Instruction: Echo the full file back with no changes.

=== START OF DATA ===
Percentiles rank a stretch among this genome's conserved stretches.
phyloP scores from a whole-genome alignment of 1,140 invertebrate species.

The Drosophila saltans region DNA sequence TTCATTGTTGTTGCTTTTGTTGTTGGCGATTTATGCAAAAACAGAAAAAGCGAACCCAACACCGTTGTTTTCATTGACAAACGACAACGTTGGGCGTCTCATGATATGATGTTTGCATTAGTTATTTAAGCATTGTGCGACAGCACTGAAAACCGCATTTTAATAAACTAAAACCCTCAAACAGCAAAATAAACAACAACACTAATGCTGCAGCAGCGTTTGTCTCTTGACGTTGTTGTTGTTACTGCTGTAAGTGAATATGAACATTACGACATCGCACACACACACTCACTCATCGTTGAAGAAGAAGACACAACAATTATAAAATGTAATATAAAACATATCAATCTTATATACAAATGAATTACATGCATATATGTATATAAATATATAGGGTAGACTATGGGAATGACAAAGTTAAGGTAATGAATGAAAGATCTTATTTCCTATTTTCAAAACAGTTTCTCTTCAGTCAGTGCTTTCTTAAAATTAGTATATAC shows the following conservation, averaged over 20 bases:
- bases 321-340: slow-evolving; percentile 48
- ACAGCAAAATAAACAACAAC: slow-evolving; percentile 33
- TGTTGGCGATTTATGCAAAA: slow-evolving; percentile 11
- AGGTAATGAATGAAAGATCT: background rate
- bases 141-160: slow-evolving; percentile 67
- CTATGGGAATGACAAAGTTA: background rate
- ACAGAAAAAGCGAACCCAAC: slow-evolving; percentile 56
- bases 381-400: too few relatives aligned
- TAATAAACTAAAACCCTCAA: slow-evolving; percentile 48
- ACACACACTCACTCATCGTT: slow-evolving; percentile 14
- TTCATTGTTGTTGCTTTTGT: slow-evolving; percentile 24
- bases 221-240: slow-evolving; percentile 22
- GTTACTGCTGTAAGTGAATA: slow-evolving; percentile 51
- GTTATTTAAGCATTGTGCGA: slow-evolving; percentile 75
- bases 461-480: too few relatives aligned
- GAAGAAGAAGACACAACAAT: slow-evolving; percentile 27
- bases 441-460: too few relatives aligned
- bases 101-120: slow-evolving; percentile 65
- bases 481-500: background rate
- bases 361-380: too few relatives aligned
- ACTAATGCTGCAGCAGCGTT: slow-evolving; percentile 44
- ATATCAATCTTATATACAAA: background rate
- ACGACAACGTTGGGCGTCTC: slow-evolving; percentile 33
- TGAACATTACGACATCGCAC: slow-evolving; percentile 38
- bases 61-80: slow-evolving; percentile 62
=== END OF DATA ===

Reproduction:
Percentiles rank a stretch among this genome's conserved stretches.
phyloP scores from a whole-genome alignment of 1,140 invertebrate species.

The Drosophila saltans region DNA sequence TTCATTGTTGTTGCTTTTGTTGTTGGCGATTTATGCAAAAACAGAAAAAGCGAACCCAACACCGTTGTTTTCATTGACAAACGACAACGTTGGGCGTCTCATGATATGATGTTTGCATTAGTTATTTAAGCATTGTGCGACAGCACTGAAAACCGCATTTTAATAAACTAAAACCCTCAAACAGCAAAATAAACAACAACACTAATGCTGCAGCAGCGTTTGTCTCTTGACGTTGTTGTTGTTACTGCTGTAAGTGAATATGAACATTACGACATCGCACACACACACTCACTCATCGTTGAAGAAGAAGACACAACAATTATAAAATGTAATATAAAACATATCAATCTTATATACAAATGAATTACATGCATATATGTATATAAATATATAGGGTAGACTATGGGAATGACAAAGTTAAGGTAATGAATGAAAGATCTTATTTCCTATTTTCAAAACAGTTTCTCTTCAGTCAGTGCTTTCTTAAAATTAGTATATAC shows the following conservation, averaged over 20 bases:
- bases 321-340: slow-evolving; percentile 48
- ACAGCAAAATAAACAACAAC: slow-evolving; percentile 33
- TGTTGGCGATTTATGCAAAA: slow-evolving; percentile 11
- AGGTAATGAATGAAAGATCT: background rate
- bases 141-160: slow-evolving; percentile 67
- CTATGGGAATGACAAAGTTA: background rate
- ACAGAAAAAGCGAACCCAAC: slow-evolving; percentile 56
- bases 381-400: too few relatives aligned
- TAATAAACTAAAACCCTCAA: slow-evolving; percentile 48
- ACACACACTCACTCATCGTT: slow-evolving; percentile 14
- TTCATTGTTGTTGCTTTTGT: slow-evolving; percentile 24
- bases 221-240: slow-evolving; percentile 22
- GTTACTGCTGTAAGTGAATA: slow-evolving; percentile 51
- GTTATTTAAGCATTGTGCGA: slow-evolving; percentile 75
- bases 461-480: too few relatives aligned
- GAAGAAGAAGACACAACAAT: slow-evolving; percentile 27
- bases 441-460: too few relatives aligned
- bases 101-120: slow-evolving; percentile 65
- bases 481-500: background rate
- bases 361-380: too few relatives aligned
- ACTAATGCTGCAGCAGCGTT: slow-evolving; percentile 44
- ATATCAATCTTATATACAAA: background rate
- ACGACAACGTTGGGCGTCTC: slow-evolving; percentile 33
- TGAACATTACGACATCGCAC: slow-evolving; percentile 38
- bases 61-80: slow-evolving; percentile 62